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Opinions & Interviews

8 May 2018

Belarus president reaffirms tough stance on drug pushers

Belarus president reaffirms tough stance on drug pushers

MINSK, 8 May (BelTA) – It is inadmissible to relax the punishments that befall those, who distribute illegal drugs. President of the Supreme Court of Belarus Valentin Sukalo made the relevant statement after meeting with the head of state on 8 May, BelTA has learned.

Valentin Sukalo said: “We’ve talked about future fight against drug abuse and drug-related crimes. The head of state said in no uncertain terms that we cannot relax the punishments for those, who sell and distribute illegal drugs. Prosecution for drug users can be relaxed in some ways. As for the protests staged by the mothers [of people convicted of drug pushing], they are inadmissible and interfere with the execution of justice. It is not the way that should be practiced in Belarus.”

Valentin Sukalo noted that there are legal procedures in place for filing appeals. He stated that only six of the mothers, who had gone on a hunger strike, had appealed to the Supreme Court. “I think two appeals were settled. The punishments were reduced. This is why there is a legal way of contacting the Supreme Court with supervisory appeals on every specific case. But there are no plans to relax punishments across the board, particularly for drug pushers as the head of state said,” said the president of the Supreme Court of Belarus.

Asked about the parliament’s plans to consider relaxing anti-drug laws, Valentin Sukalo said: “This is what I was talking about. A future bill may introduce some leniency only for drug users.”

The president of the Supreme Court also pointed out that the effective legislation provides for alternative ways other than imprisonment to prosecute drug abusers. For instance, custodial restraint for up to five years or imprisonment for two to five years may be enforced for the illegal manufacture, processing, acquisition, storage, transportation, or mailing of narcotic substances, psychotropic substances, or their precursors and analogs with no intent to sell them in line with part 1, article 328 of the Criminal Code. “Custodial restraint is enforced only against 30% of the accused. Those with previous criminal records or possibly persons demonstrating some asocial behavior. The other accused get punishments unrelated to the deprivation of freedom. So, the practice of punishing drug users is balanced and selective,” believes Valentin Sukalo.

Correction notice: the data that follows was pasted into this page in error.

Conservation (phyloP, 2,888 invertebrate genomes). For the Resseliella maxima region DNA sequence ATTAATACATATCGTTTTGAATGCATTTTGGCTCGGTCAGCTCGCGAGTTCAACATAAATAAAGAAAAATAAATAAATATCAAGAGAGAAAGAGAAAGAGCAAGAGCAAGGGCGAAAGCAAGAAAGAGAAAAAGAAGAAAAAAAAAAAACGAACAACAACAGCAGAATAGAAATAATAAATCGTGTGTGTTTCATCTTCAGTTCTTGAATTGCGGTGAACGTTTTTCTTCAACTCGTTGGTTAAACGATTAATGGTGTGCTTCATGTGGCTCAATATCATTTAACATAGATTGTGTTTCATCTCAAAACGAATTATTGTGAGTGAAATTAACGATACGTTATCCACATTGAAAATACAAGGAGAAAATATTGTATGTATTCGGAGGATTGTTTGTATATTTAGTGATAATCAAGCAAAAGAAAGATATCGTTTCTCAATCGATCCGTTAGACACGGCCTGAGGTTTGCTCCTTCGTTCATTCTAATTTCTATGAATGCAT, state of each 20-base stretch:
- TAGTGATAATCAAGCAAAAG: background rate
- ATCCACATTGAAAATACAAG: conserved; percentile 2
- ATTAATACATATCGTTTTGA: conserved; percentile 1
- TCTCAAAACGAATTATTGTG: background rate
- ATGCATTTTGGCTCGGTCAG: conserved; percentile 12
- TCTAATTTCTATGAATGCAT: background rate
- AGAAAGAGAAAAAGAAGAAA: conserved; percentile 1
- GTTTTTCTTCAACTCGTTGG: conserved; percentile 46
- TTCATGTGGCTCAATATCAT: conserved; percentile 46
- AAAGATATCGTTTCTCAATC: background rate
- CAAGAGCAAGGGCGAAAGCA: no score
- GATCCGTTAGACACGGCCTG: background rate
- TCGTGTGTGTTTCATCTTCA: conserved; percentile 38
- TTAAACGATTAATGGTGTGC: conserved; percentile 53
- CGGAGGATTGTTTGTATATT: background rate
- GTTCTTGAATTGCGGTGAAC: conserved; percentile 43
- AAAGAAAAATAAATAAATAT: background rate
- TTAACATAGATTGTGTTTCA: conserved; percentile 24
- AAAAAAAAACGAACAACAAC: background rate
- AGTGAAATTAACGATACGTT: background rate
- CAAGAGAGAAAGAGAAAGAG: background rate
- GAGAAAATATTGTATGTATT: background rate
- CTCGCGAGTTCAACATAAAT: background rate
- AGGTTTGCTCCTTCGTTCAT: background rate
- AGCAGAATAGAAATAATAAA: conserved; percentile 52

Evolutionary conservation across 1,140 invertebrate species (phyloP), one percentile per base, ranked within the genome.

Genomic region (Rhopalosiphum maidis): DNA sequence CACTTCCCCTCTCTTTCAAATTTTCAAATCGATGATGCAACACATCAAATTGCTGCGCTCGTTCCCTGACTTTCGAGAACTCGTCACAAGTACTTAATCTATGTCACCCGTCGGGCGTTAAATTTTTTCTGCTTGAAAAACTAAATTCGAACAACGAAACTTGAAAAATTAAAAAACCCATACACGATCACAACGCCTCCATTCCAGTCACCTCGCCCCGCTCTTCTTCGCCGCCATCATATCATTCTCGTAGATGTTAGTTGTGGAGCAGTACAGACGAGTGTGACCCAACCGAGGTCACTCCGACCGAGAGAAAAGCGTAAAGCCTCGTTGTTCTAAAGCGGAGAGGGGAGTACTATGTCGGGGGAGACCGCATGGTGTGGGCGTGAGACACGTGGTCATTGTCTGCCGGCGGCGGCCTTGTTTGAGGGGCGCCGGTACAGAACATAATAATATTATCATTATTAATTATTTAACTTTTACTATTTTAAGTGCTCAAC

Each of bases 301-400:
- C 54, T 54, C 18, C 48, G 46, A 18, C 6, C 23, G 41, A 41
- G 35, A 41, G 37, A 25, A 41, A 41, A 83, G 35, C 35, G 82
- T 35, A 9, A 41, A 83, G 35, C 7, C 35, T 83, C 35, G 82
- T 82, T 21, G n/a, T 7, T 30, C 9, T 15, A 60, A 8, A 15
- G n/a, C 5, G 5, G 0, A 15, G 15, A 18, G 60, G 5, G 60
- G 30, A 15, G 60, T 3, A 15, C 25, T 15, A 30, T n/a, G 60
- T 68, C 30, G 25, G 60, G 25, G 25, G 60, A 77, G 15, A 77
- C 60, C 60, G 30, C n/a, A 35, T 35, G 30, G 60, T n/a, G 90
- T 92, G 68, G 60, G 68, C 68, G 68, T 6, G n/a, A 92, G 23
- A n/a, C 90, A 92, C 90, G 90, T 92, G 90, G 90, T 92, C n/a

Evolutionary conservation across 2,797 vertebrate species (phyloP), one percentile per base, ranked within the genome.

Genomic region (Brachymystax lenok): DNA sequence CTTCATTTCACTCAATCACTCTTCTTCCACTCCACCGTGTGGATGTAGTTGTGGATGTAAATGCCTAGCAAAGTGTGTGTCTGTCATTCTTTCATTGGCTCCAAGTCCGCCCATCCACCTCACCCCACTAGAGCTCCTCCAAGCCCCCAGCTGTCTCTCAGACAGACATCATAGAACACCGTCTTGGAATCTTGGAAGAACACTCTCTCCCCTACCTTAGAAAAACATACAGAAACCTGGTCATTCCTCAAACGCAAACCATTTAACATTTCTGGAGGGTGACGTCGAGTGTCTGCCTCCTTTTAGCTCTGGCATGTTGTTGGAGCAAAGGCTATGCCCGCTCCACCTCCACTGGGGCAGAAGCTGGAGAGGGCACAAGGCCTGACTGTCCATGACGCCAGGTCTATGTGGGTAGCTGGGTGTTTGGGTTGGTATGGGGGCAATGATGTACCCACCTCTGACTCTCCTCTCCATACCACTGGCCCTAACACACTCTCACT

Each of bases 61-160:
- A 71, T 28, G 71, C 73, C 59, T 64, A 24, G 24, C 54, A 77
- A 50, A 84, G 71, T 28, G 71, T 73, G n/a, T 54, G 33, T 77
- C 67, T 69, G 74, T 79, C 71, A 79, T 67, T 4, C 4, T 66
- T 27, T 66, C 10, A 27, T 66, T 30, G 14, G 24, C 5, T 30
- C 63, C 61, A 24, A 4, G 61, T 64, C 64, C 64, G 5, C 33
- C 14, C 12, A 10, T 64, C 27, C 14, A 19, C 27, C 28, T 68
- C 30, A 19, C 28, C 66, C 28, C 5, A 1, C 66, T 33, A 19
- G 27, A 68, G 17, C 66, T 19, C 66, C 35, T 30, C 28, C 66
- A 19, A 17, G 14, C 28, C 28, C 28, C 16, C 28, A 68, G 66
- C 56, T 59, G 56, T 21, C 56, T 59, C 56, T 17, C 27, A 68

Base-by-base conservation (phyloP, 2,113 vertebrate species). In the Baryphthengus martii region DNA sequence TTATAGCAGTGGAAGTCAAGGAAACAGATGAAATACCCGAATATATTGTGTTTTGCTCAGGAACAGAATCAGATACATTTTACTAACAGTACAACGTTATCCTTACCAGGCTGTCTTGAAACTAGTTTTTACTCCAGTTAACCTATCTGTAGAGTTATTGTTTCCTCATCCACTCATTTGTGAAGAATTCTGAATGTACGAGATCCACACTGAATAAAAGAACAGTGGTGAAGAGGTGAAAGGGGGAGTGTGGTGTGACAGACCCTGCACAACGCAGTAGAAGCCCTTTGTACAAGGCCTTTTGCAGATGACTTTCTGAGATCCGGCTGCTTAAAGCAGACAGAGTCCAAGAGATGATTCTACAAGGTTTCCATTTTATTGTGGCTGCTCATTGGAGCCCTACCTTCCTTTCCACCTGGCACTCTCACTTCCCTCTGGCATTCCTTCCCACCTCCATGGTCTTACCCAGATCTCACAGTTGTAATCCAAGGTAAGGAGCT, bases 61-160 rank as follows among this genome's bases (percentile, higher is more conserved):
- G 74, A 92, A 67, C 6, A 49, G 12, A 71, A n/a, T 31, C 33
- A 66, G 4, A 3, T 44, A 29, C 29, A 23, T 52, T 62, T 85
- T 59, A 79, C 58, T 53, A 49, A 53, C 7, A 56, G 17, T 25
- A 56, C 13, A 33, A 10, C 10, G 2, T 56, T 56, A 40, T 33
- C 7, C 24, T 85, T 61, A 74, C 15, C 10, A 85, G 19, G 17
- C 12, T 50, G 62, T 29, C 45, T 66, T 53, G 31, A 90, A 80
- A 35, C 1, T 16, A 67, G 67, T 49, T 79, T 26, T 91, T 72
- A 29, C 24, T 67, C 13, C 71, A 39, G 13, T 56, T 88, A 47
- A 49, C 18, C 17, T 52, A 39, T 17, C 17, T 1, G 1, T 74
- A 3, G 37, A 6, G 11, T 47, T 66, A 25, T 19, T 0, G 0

“As far as punishments for drug distributors, drug sellers, and drug manufacturers are concerned, then certainly the punishments are tough but the judges have to do their duties. They work within the framework of the effective legislation. They have no right to amend the law. On behalf of the state they pronounce the sentences the law requires,” he added.

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